Arctic Yearbook 2014 - Page 282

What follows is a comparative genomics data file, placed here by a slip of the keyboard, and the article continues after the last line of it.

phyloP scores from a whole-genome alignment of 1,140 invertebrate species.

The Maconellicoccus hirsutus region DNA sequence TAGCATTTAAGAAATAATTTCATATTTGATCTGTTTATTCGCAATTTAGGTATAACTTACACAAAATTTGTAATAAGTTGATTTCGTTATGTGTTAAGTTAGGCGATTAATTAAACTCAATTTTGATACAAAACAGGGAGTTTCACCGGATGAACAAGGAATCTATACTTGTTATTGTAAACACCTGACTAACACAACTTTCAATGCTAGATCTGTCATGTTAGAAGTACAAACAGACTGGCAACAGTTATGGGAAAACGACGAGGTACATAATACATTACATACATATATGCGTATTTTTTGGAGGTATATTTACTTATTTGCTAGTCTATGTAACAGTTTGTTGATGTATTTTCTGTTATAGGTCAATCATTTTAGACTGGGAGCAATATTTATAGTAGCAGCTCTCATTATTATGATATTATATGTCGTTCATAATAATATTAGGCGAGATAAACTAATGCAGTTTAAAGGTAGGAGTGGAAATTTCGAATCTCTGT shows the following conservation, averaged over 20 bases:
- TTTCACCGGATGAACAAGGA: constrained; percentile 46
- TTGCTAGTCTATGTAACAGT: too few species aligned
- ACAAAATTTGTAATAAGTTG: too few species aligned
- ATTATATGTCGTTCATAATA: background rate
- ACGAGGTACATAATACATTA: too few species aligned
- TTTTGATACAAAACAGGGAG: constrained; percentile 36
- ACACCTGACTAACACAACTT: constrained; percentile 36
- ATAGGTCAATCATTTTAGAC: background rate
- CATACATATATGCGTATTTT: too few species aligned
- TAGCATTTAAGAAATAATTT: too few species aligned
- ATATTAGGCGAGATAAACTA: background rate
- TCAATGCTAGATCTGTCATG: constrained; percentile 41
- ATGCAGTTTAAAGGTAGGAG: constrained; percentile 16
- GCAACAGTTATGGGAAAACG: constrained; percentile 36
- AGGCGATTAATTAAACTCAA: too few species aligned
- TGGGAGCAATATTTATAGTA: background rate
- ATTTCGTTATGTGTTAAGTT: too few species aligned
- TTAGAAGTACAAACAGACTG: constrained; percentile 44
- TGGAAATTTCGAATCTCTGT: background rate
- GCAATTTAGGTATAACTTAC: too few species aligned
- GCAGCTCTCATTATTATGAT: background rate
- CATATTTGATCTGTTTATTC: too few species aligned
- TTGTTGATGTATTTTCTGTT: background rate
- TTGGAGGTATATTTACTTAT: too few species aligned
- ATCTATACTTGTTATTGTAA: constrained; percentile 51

282       Arctic Yearbook 2014 itself is dying out”. This generation gap means that young people lack reasons to visit the north, and also lack incentives to want to live there. We have been neglecting the jobs. Now there are not many jobs left, not up here in the north, and we have to take these jobs, not because they are bad jobs but because they haven’t existed before [...] take the example of Ice Hotel in Jukkasjärvi, they have existed for 20 years but were not really acknowledged until 8 years ago, what were they doing the first 12 years? Exactly the same things as now, but all of a sudden they reach a threshold where the concept is accepted (Lorentz, participant). It is evident that the Ice Hotel was accepted as an important source of employment by the time the company started accounting for revenue in millions, and the multiplier effect in the community in Kiruna became measurable. This is understandable considering that economic growth is the dominant measurement for development. However, the results of the participatory modeling in figure 4 show how uncertainty in tourism business development threatens the economic stability of their socio-economic system of the community. According to this, it would not serve a great purpose for external actors to use economic growth as an argument to change tourism practice in Gunnarsbyn. Rather, the interviewees seem more responsive to arguments of increasing social well-being of communities in the northern peripheries with the long-term perspective of increasing economic stability and increasing population density. In a way the interviewees promote a form of development without growth (Daly 1996) when they say “we don’t need more money! Money is absolutely not a limiting factor! Just change the policies so that we have the same prerequisites to do our work! Provide us with the same base to start on as other industries!” (Kurt, participant). The described desire to live and work in the northern periphery is a concrete example of how sustainable development (as defined in ‘Our Common Future’ 1987) can play out in reality; namely the desire for development that meets the needs of the present without compromising the ability of the future to meet its needs, in this particular area. When asked about the future, Tatiana and Love agree that they will probably not live to see measurable results of their work. But they work for the future of their children, and “we have come quite far, if we accept that” (Tatiana, participant). The tourist hosts do not see their situation of sharing common natural resources as a dilemma when communicating with other actors within the community. The dilemma situation is visible when communicating their needs to the larger system. The danger of choosing an alternative structure that maximizes short-term individual returns (Poteete et al. 2010) is thus not present in their current practice. Unofficial rules and strong norms seem important for monitoring their own actions. Systems of Cooperation The third research question is: What systems of collaborative action are important for meeting common sustainability challenges in the community? While specific practices are important accomplishments for sustainability on an individual level, these also contribute to form strategies and norms that can prove important for sustainability of the community.   Work Creates Community